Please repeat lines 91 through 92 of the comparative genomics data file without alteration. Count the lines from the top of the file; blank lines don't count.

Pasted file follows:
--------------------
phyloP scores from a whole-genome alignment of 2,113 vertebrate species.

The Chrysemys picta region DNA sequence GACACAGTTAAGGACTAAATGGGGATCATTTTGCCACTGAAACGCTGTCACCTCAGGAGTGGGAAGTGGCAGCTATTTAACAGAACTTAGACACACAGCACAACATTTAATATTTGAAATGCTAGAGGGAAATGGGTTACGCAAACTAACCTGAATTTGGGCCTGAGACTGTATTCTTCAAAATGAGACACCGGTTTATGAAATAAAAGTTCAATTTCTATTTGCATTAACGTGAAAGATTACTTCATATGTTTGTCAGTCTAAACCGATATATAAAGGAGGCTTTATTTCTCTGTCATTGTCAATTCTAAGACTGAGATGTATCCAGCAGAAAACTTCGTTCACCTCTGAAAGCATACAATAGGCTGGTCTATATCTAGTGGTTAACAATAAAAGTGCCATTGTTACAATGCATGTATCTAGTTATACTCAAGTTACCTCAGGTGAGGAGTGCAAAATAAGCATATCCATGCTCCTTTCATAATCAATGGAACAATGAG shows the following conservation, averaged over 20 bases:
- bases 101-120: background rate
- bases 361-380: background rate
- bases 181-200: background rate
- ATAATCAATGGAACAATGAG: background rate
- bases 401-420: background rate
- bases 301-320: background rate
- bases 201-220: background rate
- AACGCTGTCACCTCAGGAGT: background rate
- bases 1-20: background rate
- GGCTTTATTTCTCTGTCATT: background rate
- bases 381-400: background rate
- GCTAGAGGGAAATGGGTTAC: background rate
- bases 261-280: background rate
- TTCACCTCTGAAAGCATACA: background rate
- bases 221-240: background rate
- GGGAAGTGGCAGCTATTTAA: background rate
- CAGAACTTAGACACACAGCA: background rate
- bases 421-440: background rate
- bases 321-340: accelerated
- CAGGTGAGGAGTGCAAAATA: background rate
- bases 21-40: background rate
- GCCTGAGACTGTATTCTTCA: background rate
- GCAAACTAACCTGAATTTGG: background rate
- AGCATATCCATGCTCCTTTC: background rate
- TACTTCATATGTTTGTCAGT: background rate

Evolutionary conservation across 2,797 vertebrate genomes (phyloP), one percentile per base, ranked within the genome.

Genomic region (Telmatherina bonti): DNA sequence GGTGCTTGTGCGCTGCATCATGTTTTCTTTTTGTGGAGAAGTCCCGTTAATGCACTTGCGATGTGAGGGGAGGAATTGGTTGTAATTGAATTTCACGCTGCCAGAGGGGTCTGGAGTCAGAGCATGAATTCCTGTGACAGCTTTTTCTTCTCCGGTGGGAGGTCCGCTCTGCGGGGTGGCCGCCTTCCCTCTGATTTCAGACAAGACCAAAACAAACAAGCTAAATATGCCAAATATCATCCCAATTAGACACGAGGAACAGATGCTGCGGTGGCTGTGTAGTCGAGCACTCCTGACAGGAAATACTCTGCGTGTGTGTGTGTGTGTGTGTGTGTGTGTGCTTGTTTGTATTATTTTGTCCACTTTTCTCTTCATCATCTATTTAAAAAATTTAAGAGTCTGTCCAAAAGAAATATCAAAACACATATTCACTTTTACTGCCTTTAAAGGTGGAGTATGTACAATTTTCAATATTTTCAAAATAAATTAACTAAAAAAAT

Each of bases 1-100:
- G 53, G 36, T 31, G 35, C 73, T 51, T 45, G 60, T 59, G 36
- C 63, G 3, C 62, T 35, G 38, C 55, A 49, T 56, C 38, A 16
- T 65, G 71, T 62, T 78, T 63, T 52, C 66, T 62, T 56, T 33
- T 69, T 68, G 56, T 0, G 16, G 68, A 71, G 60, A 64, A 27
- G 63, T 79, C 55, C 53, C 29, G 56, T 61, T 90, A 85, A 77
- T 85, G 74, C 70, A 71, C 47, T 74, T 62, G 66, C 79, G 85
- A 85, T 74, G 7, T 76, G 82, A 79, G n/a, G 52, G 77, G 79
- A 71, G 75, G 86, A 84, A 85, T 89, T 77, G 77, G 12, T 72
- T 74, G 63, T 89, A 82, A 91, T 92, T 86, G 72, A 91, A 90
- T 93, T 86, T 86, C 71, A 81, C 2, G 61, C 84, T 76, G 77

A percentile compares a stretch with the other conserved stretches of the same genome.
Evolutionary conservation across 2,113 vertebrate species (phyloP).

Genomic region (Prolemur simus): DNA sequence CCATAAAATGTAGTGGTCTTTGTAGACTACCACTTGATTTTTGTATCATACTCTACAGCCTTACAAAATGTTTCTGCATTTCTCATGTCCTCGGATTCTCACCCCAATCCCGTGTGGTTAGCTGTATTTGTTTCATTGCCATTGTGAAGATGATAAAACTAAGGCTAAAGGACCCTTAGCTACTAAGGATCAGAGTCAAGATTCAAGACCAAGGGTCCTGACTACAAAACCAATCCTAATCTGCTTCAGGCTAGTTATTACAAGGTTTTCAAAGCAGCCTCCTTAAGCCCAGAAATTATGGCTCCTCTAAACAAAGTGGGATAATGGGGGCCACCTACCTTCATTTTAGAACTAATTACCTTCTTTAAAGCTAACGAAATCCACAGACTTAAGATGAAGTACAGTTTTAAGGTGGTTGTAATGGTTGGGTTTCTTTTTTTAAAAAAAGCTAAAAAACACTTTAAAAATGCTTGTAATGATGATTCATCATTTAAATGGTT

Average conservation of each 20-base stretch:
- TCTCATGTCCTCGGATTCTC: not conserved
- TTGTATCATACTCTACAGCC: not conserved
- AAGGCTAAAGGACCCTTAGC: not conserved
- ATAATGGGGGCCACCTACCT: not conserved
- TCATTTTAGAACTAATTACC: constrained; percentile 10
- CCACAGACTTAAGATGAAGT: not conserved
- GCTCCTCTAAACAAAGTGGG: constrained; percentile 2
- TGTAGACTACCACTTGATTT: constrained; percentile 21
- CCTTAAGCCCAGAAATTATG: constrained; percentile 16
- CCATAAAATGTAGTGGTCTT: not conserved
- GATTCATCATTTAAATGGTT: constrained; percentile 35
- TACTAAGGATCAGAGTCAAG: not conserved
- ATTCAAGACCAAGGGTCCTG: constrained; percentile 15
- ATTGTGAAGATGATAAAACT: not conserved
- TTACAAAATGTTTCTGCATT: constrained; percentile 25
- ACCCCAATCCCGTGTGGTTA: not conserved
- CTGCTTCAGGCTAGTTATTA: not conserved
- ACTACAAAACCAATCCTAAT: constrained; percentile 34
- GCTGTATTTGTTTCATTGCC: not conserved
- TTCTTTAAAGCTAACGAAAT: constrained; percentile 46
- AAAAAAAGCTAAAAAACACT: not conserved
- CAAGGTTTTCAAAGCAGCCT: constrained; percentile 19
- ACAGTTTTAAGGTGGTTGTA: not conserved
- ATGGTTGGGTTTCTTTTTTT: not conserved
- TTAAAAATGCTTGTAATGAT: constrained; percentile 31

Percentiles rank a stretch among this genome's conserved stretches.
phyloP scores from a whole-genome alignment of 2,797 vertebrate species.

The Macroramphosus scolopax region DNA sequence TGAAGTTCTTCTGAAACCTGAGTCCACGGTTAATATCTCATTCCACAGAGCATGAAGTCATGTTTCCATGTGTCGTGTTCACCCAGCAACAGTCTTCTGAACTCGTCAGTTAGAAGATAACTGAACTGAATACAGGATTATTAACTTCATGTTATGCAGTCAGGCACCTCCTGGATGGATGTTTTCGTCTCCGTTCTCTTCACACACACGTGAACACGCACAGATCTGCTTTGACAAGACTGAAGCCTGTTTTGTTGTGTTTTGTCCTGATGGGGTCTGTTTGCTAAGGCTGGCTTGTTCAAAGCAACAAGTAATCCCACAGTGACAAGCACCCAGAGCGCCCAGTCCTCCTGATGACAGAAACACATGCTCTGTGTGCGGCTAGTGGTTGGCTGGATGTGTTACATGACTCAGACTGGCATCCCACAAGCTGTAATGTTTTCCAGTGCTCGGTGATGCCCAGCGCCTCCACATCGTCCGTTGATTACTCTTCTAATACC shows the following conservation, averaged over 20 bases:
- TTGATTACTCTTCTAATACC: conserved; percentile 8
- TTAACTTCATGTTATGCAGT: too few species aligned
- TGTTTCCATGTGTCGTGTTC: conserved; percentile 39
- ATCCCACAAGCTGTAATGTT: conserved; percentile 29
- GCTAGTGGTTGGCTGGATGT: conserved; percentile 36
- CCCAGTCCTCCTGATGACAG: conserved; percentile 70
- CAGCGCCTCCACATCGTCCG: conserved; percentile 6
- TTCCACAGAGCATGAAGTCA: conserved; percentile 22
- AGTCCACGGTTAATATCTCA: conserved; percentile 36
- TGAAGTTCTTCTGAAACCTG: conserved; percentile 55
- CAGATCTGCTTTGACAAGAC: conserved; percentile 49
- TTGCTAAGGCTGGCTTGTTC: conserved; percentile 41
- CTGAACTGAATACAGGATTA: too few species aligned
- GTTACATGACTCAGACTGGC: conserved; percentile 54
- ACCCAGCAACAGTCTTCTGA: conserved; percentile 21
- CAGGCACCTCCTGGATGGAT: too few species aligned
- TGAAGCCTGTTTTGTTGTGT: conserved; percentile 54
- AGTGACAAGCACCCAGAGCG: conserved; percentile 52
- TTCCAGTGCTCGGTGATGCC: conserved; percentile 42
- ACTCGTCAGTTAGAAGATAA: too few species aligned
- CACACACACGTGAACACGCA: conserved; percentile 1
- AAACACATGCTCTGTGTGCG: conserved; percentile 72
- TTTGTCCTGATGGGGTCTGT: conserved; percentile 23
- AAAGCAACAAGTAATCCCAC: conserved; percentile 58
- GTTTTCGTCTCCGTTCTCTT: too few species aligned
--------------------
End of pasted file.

- TTCCAGTGCTCGGTGATGCC: conserved; percentile 42
- ACTCGTCAGTTAGAAGATAA: too few species aligned